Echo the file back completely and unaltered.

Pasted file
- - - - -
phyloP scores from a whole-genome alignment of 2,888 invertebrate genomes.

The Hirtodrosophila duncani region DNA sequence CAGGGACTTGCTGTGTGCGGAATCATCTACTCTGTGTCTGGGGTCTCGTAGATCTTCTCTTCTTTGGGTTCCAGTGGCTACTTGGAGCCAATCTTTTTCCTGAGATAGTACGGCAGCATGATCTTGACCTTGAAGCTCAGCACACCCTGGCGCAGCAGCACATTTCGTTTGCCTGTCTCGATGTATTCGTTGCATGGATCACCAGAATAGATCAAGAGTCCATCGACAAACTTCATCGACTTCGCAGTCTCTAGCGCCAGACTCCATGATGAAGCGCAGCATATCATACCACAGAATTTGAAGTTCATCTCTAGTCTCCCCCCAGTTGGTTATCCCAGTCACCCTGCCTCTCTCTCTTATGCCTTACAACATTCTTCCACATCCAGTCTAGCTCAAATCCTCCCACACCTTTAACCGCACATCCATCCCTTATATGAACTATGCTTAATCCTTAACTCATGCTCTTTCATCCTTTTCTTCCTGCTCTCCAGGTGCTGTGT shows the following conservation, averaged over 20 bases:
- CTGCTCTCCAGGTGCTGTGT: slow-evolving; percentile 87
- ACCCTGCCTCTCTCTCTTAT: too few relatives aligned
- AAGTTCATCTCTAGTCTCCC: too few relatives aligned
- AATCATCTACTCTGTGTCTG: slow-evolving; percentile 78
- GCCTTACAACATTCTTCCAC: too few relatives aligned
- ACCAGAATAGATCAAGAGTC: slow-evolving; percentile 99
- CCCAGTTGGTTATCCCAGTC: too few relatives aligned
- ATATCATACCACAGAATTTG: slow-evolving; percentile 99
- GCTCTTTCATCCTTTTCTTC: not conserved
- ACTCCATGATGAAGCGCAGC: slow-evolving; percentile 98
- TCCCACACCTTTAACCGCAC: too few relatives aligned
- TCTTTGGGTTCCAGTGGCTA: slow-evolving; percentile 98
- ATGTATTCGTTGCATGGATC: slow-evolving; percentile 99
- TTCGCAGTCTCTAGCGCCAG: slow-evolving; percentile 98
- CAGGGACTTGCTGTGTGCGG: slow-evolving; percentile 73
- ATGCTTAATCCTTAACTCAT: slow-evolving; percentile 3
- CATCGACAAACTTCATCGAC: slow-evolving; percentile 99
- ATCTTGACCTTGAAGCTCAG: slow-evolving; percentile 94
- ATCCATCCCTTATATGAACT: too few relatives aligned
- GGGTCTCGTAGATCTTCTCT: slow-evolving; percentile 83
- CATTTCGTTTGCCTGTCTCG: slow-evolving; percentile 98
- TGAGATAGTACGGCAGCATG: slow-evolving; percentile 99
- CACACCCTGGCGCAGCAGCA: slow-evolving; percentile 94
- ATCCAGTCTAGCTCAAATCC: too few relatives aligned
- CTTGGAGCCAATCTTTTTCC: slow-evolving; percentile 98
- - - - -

phyloP scores from a whole-genome alignment of 2,888 invertebrate genomes.

The Hirtodrosophila duncani region DNA sequence CAGGGACTTGCTGTGTGCGGAATCATCTACTCTGTGTCTGGGGTCTCGTAGATCTTCTCTTCTTTGGGTTCCAGTGGCTACTTGGAGCCAATCTTTTTCCTGAGATAGTACGGCAGCATGATCTTGACCTTGAAGCTCAGCACACCCTGGCGCAGCAGCACATTTCGTTTGCCTGTCTCGATGTATTCGTTGCATGGATCACCAGAATAGATCAAGAGTCCATCGACAAACTTCATCGACTTCGCAGTCTCTAGCGCCAGACTCCATGATGAAGCGCAGCATATCATACCACAGAATTTGAAGTTCATCTCTAGTCTCCCCCCAGTTGGTTATCCCAGTCACCCTGCCTCTCTCTCTTATGCCTTACAACATTCTTCCACATCCAGTCTAGCTCAAATCCTCCCACACCTTTAACCGCACATCCATCCCTTATATGAACTATGCTTAATCCTTAACTCATGCTCTTTCATCCTTTTCTTCCTGCTCTCCAGGTGCTGTGT shows the following conservation, averaged over 20 bases:
- CTGCTCTCCAGGTGCTGTGT: slow-evolving; percentile 87
- ACCCTGCCTCTCTCTCTTAT: too few relatives aligned
- AAGTTCATCTCTAGTCTCCC: too few relatives aligned
- AATCATCTACTCTGTGTCTG: slow-evolving; percentile 78
- GCCTTACAACATTCTTCCAC: too few relatives aligned
- ACCAGAATAGATCAAGAGTC: slow-evolving; percentile 99
- CCCAGTTGGTTATCCCAGTC: too few relatives aligned
- ATATCATACCACAGAATTTG: slow-evolving; percentile 99
- GCTCTTTCATCCTTTTCTTC: not conserved
- ACTCCATGATGAAGCGCAGC: slow-evolving; percentile 98
- TCCCACACCTTTAACCGCAC: too few relatives aligned
- TCTTTGGGTTCCAGTGGCTA: slow-evolving; percentile 98
- ATGTATTCGTTGCATGGATC: slow-evolving; percentile 99
- TTCGCAGTCTCTAGCGCCAG: slow-evolving; percentile 98
- CAGGGACTTGCTGTGTGCGG: slow-evolving; percentile 73
- ATGCTTAATCCTTAACTCAT: slow-evolving; percentile 3
- CATCGACAAACTTCATCGAC: slow-evolving; percentile 99
- ATCTTGACCTTGAAGCTCAG: slow-evolving; percentile 94
- ATCCATCCCTTATATGAACT: too few relatives aligned
- GGGTCTCGTAGATCTTCTCT: slow-evolving; percentile 83
- CATTTCGTTTGCCTGTCTCG: slow-evolving; percentile 98
- TGAGATAGTACGGCAGCATG: slow-evolving; percentile 99
- CACACCCTGGCGCAGCAGCA: slow-evolving; percentile 94
- ATCCAGTCTAGCTCAAATCC: too few relatives aligned
- CTTGGAGCCAATCTTTTTCC: slow-evolving; percentile 98